One example of justified neglect. “On the production line of the pharmaceutical company, the laboratory assistant forgot to remove all her make-up. Mascara grains accidentally fall into a container of medicine large enough to serve medium-sized soil for a year. In short, the tiny impurity pulls a thin, yellowish trace of paint, but then disappears, it is impossible to detect. The medicine is life-saving and very valuable, with only a small trace of make-up, which is probably harmless. Now, if you knew about this incident, would you report it? If you were a manager who was quietly asked what to do, would you destroy that batch of life-saving medicine? Would you change your mind knowing that patients could suffer or even die from severe production delays? Would your production budget and weak financial situation of your company influence your decision? Would you pass the problem on to your superiors knowing that those with a higher share of the outcome could close their eyes to the incident?
Many leaders have been faced with the choice of whether to receive an award or make a good decision. The slippery slope begins just when you start streamlining the store and you say to yourself and others, “This is an extraordinary situation” or “We have to break the rules a little bit to do things here” or “We’re here to make money, not to do charity work.” . ”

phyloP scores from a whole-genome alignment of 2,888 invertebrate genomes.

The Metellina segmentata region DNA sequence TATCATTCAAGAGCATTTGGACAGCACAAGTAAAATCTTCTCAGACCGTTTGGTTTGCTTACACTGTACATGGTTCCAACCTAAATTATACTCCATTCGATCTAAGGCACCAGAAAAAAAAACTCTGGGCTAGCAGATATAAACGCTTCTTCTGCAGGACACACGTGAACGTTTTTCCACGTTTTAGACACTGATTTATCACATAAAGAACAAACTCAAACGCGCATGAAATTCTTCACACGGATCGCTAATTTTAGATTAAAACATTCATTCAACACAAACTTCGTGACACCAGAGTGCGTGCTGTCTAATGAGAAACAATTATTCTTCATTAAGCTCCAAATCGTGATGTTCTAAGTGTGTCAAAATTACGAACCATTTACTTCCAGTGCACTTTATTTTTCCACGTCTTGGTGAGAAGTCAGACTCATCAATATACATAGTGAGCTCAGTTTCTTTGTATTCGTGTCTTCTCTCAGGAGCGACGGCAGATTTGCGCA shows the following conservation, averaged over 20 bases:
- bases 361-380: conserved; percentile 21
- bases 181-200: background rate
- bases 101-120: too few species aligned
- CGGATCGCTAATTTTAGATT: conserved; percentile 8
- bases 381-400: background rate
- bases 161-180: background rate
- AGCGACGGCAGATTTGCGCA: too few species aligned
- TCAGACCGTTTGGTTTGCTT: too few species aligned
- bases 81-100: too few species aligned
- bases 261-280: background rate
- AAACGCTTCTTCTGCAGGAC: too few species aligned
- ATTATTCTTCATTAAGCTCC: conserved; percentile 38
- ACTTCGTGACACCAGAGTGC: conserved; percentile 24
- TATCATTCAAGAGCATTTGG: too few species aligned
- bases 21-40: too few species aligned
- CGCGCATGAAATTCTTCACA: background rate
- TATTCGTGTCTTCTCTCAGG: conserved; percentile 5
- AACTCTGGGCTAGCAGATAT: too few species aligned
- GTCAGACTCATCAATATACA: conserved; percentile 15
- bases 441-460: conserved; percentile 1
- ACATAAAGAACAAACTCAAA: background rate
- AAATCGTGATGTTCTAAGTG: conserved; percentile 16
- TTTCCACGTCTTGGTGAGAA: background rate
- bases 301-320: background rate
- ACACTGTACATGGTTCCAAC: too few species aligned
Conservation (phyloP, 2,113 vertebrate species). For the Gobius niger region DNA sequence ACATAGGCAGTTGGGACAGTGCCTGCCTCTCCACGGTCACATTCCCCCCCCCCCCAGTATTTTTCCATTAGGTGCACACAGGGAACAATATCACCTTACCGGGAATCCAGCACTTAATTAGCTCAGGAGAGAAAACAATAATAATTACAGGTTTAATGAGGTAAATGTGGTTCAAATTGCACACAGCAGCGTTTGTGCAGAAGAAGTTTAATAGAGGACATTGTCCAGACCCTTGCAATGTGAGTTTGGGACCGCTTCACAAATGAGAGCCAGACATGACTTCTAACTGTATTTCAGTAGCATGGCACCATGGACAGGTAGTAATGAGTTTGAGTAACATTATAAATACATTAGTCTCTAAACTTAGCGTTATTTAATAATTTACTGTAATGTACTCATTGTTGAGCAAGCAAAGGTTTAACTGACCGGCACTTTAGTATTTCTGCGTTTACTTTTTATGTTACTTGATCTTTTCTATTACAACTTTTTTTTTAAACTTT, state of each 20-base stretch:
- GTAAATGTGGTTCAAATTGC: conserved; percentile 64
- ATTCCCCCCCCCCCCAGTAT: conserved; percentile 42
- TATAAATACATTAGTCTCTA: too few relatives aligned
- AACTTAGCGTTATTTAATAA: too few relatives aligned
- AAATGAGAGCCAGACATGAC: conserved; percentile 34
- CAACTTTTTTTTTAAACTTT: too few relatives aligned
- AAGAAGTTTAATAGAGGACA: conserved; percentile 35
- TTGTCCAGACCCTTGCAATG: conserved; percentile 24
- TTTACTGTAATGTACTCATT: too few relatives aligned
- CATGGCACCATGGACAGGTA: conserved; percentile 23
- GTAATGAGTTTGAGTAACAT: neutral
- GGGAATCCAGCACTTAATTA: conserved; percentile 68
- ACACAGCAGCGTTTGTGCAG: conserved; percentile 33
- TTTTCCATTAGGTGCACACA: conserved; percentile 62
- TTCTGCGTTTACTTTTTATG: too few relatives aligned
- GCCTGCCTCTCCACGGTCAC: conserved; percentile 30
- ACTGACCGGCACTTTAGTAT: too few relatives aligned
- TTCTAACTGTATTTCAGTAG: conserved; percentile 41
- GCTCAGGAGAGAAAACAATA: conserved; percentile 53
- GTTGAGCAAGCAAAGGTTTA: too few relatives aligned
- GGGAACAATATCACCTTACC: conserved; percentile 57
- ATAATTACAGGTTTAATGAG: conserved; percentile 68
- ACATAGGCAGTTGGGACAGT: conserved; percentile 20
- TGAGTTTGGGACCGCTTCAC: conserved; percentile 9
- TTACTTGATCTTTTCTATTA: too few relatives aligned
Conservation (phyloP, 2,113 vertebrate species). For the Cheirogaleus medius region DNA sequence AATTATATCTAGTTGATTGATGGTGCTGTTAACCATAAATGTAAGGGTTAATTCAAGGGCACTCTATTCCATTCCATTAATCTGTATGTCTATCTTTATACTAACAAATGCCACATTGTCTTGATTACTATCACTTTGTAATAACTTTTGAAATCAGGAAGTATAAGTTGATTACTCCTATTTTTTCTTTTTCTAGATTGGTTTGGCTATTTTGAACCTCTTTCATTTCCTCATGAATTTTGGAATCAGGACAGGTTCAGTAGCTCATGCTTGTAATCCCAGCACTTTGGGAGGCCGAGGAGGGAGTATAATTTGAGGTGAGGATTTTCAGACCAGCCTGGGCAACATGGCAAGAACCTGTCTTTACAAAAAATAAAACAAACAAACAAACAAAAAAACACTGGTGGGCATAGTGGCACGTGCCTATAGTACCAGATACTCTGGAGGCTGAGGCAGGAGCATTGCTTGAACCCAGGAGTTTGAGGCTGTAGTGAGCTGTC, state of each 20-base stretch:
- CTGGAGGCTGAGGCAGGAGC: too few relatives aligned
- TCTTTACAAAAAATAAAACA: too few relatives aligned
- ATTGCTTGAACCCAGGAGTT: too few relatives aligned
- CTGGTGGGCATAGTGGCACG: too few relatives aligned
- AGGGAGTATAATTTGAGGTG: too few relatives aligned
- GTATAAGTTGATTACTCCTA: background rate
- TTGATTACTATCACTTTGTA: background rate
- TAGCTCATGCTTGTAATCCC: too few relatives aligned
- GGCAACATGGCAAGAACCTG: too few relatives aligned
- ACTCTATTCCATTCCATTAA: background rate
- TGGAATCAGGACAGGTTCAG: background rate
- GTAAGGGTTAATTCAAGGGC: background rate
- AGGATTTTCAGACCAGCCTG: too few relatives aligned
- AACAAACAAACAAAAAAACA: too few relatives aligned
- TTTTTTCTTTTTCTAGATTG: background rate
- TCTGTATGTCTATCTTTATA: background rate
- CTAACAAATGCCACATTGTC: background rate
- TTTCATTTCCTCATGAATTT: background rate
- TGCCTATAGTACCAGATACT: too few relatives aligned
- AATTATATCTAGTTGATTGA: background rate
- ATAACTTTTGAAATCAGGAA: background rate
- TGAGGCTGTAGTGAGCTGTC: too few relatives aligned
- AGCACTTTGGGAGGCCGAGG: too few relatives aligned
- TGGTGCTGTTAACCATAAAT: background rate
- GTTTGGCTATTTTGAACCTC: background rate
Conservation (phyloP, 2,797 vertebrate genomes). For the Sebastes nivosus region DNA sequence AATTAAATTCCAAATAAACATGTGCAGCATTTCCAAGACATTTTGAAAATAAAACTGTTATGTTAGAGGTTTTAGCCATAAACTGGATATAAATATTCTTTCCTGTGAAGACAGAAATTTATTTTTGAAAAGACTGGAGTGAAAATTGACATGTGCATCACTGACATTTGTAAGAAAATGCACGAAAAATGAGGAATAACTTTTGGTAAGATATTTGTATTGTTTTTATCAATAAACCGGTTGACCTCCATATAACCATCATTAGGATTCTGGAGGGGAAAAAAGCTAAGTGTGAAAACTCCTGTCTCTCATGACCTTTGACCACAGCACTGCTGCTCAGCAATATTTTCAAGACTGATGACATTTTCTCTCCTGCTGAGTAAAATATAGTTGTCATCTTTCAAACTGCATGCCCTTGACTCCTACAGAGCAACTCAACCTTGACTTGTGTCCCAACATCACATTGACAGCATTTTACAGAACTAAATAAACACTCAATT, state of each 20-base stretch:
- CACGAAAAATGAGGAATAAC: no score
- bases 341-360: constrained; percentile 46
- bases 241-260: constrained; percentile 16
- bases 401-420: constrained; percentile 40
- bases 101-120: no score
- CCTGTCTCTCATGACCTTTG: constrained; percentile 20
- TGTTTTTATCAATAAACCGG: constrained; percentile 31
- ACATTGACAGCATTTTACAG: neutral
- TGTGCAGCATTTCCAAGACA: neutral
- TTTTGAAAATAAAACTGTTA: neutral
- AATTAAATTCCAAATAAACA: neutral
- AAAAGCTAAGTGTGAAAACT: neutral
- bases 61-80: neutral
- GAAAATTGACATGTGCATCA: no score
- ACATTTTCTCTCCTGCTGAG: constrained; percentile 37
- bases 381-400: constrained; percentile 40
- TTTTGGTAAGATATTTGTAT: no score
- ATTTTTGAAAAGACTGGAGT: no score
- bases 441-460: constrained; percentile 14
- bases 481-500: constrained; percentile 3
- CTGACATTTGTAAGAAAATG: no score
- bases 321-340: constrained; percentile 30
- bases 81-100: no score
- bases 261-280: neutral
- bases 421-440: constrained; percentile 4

These initial sliding missteps increase in cascades, and turn into habits that you know are bad, but which, given the circumstances, begin to feel justified and even acceptable, and eventually become part of your moral fabric. It is difficult to determine exactly when an important line is crossed, but it is much easier to correct the course at the very beginning of this journey than when you are gliding at full speed from what is correct.
Remember that power corrodes more than it corrupts, often as a result of clever justifications for ethical neglect. You can combat this psychological dynamic by creating formal and social contracts that oblige you and your colleagues to do the right thing; rewarding ethical behavior; and defining and sharing your boundaries. The latter could be as simple as making a list of things you won’t do for profit or pleasure, keeping it in a convenient place for regular reading, and occasionally showing it to your team as a reminder. Establishing quality standards that will be truly followed and respected, encouraging ethical behavior by one’s own example and the like.
The moral or ethical dilemmas you experience can make you feel lonely or taboo – struggles you don’t want to inform your colleagues / employees about. Sometimes you can feel embarrassed and not admit that you feel torn or insecure when you need to make a decision on how to move on and which decision to make, which is the right one. But you have to admit that it is a part of working life and that it needs to be addressed in a direct and open way.